The main influence planners have over how goods and services will be produced comes through determining which factors of production and processes will be made available to producers. For example, in printing, type can be set by a staff of keyboard operators or automatically by sophisticated electronic equipment. If planners wish to keep keyboard typesetters employed, they will simply not permit or “plan for” the production of electronic typesetting machinery. Printers will then use what is available – the keyboard typesetter. In a purely planned economy, a producer cannot order a machine, part, or piece of equipment if the authority has not permitted it to be produced

To whom the produced goods and services go, the third economic question, is again decided by the planners. A rationing system for the distribution of goods and services could be instituted where individuals are allotted specific items (for example, two pairs of shoes per year or one coat). An alternative distribution method would be to permit individuals to freely purchase what has been produced through the plan. If individuals are allowed to choose goods and services for themselves, then planners face the additional problem of income determination. That is, they must decide how much the various factors of production should be paid for their services.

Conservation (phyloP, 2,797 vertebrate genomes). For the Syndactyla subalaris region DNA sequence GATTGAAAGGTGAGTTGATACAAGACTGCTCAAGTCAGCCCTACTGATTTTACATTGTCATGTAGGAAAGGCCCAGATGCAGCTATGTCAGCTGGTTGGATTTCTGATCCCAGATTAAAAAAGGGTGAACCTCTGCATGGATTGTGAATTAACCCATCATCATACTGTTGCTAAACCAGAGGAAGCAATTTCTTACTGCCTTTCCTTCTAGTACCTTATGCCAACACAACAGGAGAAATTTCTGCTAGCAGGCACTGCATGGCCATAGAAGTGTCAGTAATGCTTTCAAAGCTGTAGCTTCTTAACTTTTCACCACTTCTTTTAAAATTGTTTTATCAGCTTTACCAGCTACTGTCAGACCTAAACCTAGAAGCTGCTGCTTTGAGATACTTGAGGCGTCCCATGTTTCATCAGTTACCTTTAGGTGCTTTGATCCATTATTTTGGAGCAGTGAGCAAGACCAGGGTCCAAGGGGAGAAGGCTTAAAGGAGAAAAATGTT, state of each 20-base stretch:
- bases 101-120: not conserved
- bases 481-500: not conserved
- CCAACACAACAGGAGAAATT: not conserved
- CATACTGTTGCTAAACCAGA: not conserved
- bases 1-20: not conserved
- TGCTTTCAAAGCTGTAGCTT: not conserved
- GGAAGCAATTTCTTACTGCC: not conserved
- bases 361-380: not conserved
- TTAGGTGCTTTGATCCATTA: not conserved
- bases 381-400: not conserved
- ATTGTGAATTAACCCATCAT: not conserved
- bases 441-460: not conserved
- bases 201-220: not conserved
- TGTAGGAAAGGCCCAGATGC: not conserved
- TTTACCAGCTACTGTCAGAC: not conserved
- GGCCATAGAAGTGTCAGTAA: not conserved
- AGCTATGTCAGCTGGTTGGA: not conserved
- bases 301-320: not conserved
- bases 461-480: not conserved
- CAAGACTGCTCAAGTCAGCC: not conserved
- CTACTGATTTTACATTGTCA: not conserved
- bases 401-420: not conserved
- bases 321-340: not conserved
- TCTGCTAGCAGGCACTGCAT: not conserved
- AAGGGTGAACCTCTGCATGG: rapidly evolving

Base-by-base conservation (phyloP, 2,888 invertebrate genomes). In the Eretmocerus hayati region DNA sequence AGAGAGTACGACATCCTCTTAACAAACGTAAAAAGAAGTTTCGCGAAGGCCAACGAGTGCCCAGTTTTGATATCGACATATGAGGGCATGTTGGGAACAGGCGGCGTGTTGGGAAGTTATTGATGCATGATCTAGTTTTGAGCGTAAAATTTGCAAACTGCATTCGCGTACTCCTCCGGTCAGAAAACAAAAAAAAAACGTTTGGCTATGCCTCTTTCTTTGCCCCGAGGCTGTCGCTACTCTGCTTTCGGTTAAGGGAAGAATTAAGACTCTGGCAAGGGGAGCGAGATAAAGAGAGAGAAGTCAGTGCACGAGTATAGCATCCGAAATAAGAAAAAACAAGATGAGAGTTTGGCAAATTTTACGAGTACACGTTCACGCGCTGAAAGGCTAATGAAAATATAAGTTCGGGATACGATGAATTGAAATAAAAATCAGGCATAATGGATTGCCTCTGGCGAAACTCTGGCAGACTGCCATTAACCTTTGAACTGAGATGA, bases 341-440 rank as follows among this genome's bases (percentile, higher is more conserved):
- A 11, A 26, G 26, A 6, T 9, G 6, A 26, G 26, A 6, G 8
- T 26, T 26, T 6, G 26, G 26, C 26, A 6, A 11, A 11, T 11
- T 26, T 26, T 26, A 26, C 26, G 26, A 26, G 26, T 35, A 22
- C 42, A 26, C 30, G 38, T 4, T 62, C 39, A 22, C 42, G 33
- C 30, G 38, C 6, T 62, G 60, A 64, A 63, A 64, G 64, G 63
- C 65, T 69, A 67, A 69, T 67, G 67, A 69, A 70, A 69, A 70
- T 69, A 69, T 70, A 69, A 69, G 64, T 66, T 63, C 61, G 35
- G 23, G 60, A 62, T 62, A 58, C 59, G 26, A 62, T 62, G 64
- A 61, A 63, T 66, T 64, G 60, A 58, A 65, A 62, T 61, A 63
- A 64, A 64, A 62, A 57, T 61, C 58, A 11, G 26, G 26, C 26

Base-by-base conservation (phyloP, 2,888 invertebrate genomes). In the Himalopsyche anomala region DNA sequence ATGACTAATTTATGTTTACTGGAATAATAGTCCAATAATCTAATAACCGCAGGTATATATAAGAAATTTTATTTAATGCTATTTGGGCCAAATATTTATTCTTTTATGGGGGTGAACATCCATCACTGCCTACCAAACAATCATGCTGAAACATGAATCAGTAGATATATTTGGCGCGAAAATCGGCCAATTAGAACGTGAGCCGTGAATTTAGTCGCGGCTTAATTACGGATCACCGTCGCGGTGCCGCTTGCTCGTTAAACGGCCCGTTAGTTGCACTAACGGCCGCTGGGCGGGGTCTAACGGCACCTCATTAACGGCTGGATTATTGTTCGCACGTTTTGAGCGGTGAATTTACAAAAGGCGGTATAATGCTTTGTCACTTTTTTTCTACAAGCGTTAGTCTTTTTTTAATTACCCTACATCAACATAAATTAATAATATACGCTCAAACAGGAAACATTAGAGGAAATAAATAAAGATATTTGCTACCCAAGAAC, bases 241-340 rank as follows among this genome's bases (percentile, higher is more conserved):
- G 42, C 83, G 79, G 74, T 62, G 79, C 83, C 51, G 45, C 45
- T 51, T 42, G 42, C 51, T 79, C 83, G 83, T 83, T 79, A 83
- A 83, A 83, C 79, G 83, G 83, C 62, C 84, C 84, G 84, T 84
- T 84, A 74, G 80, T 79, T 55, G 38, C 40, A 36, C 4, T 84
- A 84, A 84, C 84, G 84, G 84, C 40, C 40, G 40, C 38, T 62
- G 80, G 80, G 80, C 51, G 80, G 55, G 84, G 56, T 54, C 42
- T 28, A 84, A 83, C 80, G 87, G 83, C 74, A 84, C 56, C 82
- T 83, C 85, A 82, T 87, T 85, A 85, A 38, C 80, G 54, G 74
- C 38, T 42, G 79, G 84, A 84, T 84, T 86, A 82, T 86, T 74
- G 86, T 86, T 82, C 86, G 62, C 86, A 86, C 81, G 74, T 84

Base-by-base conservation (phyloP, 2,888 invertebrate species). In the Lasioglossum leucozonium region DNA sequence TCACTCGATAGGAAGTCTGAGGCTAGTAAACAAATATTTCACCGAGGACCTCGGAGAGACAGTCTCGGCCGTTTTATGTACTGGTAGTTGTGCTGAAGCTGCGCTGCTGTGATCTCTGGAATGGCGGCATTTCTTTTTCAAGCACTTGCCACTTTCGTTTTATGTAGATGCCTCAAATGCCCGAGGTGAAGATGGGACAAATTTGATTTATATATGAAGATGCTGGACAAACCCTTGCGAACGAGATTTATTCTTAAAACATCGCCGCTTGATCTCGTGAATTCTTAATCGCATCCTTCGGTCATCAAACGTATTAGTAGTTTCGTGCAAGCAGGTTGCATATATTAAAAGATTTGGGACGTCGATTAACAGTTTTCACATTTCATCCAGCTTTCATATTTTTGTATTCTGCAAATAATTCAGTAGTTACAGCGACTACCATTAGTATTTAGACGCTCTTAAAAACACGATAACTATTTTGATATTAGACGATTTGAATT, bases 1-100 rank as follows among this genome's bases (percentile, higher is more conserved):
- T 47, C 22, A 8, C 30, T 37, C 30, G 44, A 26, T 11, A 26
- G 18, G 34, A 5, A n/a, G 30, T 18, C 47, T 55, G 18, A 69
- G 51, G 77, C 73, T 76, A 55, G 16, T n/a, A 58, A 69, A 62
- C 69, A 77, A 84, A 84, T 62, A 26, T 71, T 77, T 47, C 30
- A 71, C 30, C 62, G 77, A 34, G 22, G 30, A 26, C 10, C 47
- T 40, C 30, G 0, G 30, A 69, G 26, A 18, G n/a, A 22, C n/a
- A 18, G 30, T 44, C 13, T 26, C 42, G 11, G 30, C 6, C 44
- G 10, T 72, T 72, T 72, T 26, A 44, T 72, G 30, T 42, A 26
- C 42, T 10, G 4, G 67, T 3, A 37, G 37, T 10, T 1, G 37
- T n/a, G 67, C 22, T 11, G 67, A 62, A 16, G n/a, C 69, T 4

Evaluating a Planned Economy.

Several problems can emerge in a planned economy. First, the goods and services that planners consider to be important may not be valued by the consumers for whom they are intended, or the elapsed time from the beginning to the end of a plan may cause products that were once desirable to lose their importance. Either of these problems could result in the overproduction of some items and the underproduction of others. Second, the complexity of planning the allocation of resources and the choice of allowable processes could lead to bottlenecks, shortages, and stoppages in the production of goods and services. Third, inferior quality products could result from a lack of producer incentives, from the fact that it is easier to mandate the quantity than the quality of outputs, or from a planning apparatus that has become so large and cumbersome that it adversely affects the flow of commands and information to and from producing units. Finally, the planning process, especially one where decision makers are removed from production locations, could result in long-term environmental damage..

What advantages of the planning mechanism offset these weaknesses? First, certain goals of society may be achieved faster in a planned economy than in a less formally organized economy. For example, the development of a “high-tech” industry or the buildup of the agricultural sector might be accomplished more rapidly when efforts are coordinated by a central authority. Second, it should be easier to eliminate unemployment when producers can simply be ordered to use more labor in their production processes.

Finally, the ability to control the distribution of goods and services can be a benefit when there is a question about the equity, or fairness, of people’s shares in the output of the economy. For example, it would be a simple matter for the planning authority to remedy a situation where elderly poor people were not getting enough heating fuel.